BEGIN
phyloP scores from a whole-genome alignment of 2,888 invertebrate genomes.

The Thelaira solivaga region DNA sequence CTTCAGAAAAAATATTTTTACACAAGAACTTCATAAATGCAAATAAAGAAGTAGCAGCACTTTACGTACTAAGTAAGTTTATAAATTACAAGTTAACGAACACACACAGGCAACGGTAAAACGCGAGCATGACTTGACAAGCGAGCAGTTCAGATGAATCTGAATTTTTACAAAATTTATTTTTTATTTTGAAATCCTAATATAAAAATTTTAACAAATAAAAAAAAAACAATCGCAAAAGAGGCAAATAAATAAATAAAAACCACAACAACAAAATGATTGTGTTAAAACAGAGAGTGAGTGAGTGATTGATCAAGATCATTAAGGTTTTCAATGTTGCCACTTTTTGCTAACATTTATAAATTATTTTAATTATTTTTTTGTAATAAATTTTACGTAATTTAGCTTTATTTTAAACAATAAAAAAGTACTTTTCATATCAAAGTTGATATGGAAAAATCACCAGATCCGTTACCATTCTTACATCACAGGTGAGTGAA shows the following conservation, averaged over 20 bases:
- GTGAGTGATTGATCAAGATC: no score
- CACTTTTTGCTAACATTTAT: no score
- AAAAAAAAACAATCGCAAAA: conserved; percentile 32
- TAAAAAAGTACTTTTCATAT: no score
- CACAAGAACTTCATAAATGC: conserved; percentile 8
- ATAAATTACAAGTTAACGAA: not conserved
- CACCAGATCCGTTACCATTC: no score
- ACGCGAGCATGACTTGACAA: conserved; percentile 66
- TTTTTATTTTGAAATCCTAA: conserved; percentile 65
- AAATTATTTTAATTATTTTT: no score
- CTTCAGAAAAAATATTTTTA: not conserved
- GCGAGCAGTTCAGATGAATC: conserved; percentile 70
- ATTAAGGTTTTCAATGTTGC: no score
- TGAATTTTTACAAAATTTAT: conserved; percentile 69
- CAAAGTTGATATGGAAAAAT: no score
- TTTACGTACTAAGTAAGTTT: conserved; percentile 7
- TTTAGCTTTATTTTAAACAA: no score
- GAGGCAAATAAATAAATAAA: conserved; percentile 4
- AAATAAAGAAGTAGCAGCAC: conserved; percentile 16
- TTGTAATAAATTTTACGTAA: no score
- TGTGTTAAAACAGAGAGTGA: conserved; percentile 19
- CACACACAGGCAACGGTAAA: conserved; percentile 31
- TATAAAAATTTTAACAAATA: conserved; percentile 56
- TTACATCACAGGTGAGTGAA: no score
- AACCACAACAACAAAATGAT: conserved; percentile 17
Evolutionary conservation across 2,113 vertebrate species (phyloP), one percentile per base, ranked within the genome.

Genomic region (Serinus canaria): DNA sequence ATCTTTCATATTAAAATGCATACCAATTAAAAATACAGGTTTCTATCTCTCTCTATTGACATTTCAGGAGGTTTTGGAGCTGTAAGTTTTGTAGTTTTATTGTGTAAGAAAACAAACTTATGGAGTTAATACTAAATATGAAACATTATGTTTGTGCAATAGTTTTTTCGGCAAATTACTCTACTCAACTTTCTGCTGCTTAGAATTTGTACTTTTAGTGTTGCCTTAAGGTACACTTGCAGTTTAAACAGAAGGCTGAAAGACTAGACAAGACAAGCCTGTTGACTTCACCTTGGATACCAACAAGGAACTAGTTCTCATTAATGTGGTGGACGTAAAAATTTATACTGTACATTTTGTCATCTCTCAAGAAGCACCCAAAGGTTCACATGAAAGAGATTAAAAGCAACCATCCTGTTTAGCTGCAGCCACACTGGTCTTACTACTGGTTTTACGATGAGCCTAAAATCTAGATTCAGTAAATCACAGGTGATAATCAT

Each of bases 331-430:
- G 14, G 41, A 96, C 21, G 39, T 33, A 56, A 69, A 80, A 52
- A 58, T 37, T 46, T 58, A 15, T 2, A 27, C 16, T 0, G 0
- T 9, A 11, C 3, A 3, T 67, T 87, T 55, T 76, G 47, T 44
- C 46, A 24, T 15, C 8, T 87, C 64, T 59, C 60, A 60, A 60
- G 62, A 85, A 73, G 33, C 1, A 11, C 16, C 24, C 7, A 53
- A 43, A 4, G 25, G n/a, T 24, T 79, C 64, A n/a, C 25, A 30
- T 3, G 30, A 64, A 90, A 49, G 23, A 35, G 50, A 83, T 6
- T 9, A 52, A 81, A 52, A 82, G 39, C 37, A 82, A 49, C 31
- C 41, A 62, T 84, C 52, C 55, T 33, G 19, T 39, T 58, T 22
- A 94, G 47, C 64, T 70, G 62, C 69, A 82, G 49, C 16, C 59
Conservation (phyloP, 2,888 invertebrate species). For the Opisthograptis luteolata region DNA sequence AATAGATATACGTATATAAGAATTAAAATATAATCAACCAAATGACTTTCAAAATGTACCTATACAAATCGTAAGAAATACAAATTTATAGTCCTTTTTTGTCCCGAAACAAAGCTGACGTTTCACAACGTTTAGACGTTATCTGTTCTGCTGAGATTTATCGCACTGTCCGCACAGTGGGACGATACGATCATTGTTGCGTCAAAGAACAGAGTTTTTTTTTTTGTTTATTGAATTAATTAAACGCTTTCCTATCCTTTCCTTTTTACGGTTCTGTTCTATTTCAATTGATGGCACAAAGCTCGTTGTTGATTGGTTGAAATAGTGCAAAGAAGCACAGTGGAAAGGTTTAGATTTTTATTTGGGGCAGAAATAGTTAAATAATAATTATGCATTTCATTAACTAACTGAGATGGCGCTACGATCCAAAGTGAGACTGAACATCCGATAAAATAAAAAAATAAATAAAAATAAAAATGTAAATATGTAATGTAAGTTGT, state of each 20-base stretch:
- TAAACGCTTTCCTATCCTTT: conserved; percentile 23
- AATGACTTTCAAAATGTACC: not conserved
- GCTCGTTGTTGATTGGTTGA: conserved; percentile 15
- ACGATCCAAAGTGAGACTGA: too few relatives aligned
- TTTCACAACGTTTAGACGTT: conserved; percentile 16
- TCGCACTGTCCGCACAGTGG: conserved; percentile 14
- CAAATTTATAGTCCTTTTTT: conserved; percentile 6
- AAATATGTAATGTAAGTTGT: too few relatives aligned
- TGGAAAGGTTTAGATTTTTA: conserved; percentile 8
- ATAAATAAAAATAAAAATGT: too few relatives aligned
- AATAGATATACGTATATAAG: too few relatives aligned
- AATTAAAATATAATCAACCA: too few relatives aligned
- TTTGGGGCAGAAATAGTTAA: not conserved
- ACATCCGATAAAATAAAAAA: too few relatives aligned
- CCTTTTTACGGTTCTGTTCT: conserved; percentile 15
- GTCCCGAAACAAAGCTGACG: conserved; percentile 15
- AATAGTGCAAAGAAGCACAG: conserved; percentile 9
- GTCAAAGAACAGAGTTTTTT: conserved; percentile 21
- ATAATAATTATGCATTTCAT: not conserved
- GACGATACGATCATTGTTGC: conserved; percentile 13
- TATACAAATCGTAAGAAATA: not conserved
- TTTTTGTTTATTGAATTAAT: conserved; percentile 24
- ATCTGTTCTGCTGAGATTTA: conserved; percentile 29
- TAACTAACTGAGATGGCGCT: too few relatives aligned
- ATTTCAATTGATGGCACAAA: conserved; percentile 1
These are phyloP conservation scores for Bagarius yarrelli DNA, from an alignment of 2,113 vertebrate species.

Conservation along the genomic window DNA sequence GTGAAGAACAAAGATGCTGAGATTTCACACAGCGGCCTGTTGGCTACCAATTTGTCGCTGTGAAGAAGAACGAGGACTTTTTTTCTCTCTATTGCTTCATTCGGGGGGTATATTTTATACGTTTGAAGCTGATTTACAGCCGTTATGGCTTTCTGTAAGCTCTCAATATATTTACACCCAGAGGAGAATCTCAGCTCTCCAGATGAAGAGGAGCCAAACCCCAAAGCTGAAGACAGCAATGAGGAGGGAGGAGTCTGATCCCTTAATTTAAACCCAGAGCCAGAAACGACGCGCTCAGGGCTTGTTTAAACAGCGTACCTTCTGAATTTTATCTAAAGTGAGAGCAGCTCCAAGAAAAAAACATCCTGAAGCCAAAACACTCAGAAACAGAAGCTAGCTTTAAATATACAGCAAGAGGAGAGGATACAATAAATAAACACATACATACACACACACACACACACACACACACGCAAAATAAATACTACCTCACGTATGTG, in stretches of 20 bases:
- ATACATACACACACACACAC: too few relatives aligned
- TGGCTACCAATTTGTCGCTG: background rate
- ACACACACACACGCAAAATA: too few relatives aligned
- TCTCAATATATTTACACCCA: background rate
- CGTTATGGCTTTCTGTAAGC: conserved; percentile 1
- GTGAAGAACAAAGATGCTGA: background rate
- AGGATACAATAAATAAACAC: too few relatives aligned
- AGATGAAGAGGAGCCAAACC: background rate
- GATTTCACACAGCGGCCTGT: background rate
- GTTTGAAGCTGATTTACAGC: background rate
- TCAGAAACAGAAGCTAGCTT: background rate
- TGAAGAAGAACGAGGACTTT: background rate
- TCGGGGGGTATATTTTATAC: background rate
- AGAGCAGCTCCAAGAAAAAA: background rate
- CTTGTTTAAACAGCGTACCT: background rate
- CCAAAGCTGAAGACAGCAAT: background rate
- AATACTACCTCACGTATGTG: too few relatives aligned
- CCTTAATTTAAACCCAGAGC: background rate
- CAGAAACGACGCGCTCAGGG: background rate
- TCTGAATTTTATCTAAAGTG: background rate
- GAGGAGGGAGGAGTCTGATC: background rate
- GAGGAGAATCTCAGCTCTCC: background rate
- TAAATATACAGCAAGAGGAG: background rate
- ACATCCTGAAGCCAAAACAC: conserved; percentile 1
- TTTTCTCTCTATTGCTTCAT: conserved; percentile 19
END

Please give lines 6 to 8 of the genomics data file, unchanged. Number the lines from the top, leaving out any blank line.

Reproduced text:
- TAAAAAAGTACTTTTCATAT: no score
- CACAAGAACTTCATAAATGC: conserved; percentile 8
- ATAAATTACAAGTTAACGAA: not conserved